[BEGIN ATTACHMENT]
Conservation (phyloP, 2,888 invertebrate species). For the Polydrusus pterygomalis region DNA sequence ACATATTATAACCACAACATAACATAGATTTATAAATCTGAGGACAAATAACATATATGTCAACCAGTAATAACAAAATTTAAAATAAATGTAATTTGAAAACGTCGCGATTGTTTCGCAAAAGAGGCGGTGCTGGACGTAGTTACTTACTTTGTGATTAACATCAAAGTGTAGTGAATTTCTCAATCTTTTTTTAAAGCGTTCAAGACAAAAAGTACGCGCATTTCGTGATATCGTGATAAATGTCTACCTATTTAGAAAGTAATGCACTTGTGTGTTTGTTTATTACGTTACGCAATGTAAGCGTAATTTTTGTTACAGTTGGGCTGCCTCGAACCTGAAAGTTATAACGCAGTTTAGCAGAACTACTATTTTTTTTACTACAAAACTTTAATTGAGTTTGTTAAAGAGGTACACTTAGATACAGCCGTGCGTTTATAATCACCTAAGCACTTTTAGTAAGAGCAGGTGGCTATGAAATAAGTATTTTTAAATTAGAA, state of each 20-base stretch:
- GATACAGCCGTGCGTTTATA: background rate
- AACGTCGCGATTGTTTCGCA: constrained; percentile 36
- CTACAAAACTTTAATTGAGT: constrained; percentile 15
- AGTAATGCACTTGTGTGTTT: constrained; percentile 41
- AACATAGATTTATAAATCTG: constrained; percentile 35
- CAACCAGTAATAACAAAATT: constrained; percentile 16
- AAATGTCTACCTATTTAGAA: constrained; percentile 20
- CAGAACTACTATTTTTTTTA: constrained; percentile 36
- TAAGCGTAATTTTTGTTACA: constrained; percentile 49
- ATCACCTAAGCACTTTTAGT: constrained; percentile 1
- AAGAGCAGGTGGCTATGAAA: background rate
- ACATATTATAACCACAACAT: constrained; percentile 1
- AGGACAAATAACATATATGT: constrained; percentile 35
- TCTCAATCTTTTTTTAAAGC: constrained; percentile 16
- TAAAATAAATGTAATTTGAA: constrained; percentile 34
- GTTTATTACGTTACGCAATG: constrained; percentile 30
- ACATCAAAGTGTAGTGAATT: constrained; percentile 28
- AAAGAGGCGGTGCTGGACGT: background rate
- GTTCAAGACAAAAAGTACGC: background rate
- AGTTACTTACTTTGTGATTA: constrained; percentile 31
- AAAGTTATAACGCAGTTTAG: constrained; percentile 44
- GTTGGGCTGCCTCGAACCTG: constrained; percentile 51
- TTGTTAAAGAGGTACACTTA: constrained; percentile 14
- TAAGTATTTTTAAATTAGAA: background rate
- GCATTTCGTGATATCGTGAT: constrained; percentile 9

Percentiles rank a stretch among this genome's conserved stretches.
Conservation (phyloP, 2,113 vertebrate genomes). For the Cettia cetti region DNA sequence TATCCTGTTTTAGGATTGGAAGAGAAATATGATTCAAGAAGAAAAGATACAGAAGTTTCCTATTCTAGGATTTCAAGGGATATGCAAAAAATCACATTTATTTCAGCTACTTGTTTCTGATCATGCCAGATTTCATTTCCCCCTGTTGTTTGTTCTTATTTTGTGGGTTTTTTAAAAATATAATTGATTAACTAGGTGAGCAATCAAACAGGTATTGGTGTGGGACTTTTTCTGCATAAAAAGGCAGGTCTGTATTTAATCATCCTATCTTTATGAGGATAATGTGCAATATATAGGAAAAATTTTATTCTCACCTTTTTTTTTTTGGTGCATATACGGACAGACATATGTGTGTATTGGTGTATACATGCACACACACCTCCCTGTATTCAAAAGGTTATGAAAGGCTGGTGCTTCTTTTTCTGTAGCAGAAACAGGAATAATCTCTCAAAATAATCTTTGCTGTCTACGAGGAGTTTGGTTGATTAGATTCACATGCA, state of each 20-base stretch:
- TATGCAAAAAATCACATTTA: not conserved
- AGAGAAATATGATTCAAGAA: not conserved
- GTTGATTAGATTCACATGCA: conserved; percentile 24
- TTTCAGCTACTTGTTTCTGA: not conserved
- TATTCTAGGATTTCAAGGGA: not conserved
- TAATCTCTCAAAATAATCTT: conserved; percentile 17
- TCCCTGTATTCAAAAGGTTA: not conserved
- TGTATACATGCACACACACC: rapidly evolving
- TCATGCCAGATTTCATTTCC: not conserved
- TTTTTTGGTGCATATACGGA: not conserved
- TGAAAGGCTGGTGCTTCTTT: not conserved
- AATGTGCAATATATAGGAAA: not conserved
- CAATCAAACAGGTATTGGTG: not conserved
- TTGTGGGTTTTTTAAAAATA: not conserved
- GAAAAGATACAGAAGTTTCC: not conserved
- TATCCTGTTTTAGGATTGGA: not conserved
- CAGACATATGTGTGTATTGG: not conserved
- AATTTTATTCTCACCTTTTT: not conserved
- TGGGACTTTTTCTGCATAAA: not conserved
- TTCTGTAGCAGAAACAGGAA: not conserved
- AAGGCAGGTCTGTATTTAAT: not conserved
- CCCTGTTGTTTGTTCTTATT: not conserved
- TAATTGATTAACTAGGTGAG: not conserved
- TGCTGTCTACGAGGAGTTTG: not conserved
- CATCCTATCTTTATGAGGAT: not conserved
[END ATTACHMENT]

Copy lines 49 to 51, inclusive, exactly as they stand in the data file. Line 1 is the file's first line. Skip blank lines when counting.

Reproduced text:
- AAGGCAGGTCTGTATTTAAT: not conserved
- CCCTGTTGTTTGTTCTTATT: not conserved
- TAATTGATTAACTAGGTGAG: not conserved